I have considered this drill a milestone exercise with my students for years. I have featured several of them already – listen to Carmie and Stephen do this modes drill.

I recently introduced this drill in the context of my advanced Pattern System Practice Group .

And one of our students – Harry Kamer – surprised me with a beautiful video demonstrating it over a nice rhythm track. Here he is, playing Somewhere Over the Rainbow from the brightest to the darkest mode, complete with video annotations. Thankfully, he repeats the ionian mode in the end so we are not left with the dreary locrian in the end.

Interesting tidbit: If you play the modes from brightest to darkest only one single note changes each time. 💡

Thanks Harry for your beautiful playing and this piano and drum fortified version!

Once you have mastered this drill you understand a whole lot about keys, modes, relationships of notes, and – most important – the emotional impact of modes!

Want to know more?

The best path is to start with Music Theory for the Bass Player and then continue on to the Pattern System. Consider my Practice Groups if you prefer personal attention and support.

My Music Theory Wallchart provides a visual synopsis of the modes (and many other useful reference tools).

Here are a few additional blog posts to get you started on the modes:

Super short cut to modes

Hearing the modes

Show and Tell

Show and Tell

A Favorite in a Recent Ear Training Practice Group:
Show and Tell (Al Wilson)

My students tell me they are scoring points with their partner when practicing this one! It’s a great tune – awesome singing, cool arrangement, and a smooth and groovy bass line! It is deceptively tricky, too. Right out of the gate you are operating over three of your four strings, and only playing one single note on each string: that’s great coordination training!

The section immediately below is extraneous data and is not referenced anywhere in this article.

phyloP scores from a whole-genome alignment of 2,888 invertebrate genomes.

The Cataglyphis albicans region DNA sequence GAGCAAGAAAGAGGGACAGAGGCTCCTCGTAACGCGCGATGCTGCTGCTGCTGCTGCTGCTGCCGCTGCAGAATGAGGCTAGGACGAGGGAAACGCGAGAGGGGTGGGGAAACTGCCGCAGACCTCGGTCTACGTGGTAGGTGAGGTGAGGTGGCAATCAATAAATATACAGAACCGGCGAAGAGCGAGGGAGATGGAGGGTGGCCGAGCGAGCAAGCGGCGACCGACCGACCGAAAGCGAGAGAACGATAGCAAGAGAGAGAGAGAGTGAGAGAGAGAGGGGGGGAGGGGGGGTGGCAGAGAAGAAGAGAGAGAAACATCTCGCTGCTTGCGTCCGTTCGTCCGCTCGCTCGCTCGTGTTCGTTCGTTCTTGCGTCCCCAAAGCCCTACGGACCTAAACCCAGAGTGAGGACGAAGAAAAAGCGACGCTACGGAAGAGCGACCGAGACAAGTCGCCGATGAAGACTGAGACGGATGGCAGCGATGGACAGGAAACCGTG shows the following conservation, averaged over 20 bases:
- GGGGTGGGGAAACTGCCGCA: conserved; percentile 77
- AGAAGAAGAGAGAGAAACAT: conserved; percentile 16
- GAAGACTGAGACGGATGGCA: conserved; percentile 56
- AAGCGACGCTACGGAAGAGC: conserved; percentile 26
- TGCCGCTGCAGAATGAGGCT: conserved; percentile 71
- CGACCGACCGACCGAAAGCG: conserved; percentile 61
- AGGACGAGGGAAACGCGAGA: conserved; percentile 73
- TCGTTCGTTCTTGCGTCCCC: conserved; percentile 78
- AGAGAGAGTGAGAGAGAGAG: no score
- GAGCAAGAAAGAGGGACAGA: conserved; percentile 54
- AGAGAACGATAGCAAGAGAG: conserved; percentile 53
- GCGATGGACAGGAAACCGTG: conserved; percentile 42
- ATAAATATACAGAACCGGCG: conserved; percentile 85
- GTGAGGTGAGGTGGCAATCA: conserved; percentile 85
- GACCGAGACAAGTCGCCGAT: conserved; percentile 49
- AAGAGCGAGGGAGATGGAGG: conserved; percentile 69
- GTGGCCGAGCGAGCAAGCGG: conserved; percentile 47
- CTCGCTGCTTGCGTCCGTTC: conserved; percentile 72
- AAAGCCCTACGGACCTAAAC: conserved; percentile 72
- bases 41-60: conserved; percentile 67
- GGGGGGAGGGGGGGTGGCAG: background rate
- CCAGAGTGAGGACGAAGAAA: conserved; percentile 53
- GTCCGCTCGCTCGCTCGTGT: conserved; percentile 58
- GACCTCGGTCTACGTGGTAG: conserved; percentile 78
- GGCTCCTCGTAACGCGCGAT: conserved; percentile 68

The tune is in the key of D – a bit tricky to hear as it starts on G – which is of course the IV chord. Then the pre-chorus takes us to an unexpected but cool place chord-wise using the concept of “borrowed chords” AKA “modal interchange”. (Simply explained as essentially pretending for a moment that the tune is in D minor, not D major, then the F, Bb and A make good sense. It is an often-used device for bridges and sounds great!) Adding even more interest, the pre-chorus ends on an A and we head into the chorus – it does not resolve to the I chord which I think is a really cool twist. Instead, it goes back to the IV chord, just like the song started 🙂

The main riff is a major pentatonic that moves the song forward nicely with its anticipated downbeat. Root-5-6 is the main motif for the verses and chorus with the 5 and 6 of the root chord going to the lower octave in the chorus rather than the higher ones as in the intro and verses.

Major pentatonics, some scalar runs, and a few chromatics thrown in for good measure make up the meat of the song. The toughest spots are bars 14 and 15 with its cool rhythms. But fear not, I help you navigate those funky rhythms!

Here is the PDF (update your browser or right-click this link to Show and Tell if you cannot see the below)

In our Eartraining Practice Groups we tackle and transcribe songs like this together during the 10-week course. I show you how to do this step by step.

Check out our Practice Groups to see when the next one is offered!

Prerequisites: Basic playing technique is needed.